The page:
(673h) Kinetic Model Development for the Combustion of Diesel Particulate Matter From Conventional and Soy Methyl Ester Diesel Fuels

Authors: 
Strzelec, A., University of Wisconsin- Madison & Oak Ridge National Laboratory
Daw, C. S., Oak Ridge National Laboratory
Toops, T. J., Fuels, Engines and Emissions Research Center, Oak Ridge National Laboratory
Foster, D. E., University of Wisconsin- Madison
Rutland, C. J., University of Wisconsin- Madison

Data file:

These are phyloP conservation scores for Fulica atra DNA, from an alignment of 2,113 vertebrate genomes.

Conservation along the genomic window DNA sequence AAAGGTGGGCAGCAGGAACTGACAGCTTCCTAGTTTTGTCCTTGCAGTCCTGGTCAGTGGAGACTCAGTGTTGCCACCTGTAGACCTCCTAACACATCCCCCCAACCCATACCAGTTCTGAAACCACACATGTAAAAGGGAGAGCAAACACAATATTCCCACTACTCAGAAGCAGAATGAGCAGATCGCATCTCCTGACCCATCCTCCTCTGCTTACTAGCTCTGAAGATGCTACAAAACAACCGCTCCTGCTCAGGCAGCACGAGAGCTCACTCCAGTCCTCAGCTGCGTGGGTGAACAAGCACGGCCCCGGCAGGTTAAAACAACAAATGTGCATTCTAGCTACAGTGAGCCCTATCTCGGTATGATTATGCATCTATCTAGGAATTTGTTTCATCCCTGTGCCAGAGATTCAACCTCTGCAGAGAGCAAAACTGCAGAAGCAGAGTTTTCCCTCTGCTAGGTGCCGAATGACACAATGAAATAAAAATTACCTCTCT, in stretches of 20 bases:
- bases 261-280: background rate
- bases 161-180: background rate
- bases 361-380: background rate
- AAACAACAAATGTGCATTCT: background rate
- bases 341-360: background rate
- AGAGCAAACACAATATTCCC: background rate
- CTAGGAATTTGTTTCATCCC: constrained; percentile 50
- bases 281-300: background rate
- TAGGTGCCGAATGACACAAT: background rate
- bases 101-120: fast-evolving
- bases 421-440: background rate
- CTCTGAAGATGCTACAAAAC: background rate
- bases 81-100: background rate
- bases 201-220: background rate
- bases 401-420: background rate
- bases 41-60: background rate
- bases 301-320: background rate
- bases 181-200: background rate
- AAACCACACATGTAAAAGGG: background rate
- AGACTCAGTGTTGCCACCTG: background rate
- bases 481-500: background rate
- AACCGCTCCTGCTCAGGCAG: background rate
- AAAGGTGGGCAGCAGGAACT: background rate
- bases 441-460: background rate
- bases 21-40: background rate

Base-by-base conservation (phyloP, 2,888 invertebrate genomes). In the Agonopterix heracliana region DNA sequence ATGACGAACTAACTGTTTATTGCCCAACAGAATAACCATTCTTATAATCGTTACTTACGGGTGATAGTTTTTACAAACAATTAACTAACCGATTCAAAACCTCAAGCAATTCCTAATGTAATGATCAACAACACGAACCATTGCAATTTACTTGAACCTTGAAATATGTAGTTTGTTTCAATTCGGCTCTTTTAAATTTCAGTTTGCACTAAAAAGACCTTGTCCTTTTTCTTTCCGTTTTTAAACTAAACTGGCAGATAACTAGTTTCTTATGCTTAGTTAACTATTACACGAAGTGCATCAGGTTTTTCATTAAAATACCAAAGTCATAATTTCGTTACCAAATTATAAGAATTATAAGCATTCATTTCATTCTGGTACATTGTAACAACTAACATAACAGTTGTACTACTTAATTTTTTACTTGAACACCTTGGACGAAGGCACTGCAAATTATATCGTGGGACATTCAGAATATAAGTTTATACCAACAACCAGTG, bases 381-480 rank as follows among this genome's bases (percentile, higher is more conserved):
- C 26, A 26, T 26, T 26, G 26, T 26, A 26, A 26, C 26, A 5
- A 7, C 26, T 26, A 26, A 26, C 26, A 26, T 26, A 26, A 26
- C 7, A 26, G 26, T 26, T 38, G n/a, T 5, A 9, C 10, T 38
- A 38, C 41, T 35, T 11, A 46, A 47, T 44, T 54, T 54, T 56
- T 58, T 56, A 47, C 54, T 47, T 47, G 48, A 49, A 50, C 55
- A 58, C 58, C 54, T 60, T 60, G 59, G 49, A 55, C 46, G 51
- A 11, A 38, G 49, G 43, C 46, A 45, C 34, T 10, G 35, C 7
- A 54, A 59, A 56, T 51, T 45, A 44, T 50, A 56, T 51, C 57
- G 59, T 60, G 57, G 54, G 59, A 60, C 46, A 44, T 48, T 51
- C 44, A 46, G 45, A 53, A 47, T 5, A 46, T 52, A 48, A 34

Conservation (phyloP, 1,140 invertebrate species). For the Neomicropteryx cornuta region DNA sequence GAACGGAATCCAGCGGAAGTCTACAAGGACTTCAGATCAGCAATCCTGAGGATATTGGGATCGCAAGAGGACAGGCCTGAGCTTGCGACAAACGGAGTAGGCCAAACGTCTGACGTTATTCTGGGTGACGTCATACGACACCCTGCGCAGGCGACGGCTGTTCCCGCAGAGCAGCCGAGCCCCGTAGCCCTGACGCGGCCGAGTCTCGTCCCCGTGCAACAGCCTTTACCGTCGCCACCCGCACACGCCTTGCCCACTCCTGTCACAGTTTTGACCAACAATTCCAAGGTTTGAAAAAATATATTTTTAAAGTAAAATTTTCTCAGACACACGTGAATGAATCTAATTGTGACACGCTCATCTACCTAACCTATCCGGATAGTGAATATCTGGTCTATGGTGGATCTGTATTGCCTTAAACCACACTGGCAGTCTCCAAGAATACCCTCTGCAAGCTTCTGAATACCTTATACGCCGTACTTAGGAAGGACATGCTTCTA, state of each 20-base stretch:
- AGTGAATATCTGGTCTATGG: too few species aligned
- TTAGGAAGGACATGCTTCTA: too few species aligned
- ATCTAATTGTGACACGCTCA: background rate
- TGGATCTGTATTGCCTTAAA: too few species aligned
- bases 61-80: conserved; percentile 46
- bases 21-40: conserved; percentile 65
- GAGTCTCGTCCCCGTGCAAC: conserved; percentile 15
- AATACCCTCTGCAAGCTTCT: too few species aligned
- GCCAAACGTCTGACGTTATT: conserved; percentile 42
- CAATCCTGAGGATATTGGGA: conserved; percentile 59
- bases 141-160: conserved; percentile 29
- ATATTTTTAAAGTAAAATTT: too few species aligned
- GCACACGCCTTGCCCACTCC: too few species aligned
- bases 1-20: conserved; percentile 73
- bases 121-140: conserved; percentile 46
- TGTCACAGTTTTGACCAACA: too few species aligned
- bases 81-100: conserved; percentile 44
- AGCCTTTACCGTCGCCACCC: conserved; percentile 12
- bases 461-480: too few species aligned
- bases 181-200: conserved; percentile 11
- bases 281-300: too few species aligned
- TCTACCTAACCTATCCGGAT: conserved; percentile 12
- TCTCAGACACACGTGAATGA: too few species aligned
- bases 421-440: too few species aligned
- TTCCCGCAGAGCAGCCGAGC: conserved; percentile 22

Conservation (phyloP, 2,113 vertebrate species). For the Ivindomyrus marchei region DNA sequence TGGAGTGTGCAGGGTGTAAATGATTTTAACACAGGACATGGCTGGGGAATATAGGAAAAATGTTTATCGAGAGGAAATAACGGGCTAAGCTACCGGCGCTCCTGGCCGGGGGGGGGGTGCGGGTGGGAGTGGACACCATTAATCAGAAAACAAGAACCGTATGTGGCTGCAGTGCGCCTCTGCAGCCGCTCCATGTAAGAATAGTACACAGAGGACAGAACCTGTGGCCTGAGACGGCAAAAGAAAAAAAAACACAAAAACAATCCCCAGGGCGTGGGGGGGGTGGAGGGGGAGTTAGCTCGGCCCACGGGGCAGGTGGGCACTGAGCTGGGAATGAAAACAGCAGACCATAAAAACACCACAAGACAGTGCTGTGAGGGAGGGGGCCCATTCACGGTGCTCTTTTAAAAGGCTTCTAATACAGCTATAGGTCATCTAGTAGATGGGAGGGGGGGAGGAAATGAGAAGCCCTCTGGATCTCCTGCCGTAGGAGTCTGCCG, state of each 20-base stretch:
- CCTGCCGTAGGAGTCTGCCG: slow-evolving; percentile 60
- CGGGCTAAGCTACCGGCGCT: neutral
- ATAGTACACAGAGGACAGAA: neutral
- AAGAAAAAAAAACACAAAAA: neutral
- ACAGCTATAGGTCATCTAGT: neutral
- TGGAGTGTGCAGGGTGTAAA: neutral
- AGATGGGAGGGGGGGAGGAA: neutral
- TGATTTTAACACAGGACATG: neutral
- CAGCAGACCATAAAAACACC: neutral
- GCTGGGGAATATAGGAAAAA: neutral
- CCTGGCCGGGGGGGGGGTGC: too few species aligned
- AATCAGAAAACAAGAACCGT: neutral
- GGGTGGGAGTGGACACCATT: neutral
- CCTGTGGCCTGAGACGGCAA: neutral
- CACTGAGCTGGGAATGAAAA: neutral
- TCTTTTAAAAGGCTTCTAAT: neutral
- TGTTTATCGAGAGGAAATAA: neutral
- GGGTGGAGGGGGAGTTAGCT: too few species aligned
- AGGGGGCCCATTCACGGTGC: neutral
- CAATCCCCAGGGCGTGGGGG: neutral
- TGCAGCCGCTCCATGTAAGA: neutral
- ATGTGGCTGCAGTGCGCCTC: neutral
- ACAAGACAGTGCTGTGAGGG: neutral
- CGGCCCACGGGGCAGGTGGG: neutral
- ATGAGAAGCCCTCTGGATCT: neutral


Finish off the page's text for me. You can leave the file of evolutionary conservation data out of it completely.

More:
Compression ignition (CI) diesel engines have long been commonly used in heavy duty transportation and off road applications, but have recently been gaining purchase in the light duty passenger market due to superior efficiency, durability and reliability compared to their gasoline counterparts. Broader use of diesels is limited by exhaust emissions, particularly NOx and particulate matter (PM). Diesel Particulate Filters (DPFs) have been implemented in vehicles since 1999, to eliminate particulate emissions, however the control of these devices remains a major challenge due to the broad variations in soot oxidation mechanisms. With global petroleum demand and political pressures with respect to greenhouse gas emissions continually increasing, interest in alternative fuels, particularly renewable biofuels, is growing. The impact of biofuels on combustion and emissions is currently a hot topic of study. Particularly, the impact of biodiesel and biodiesel blending on soot oxidation kinetics is of interest as it strongly impacts the behavior of the DPF. In this work, several complementary experimental techniques were employed to investigate the differences between soots derived from conventional ULSD and biodiesel in order to understand their oxidation kinetics and a kinetic model has been developed for determining the rate of consumption and for ULSD and biodiesel soots during oxidation at diesel exhaust relevant temperatures.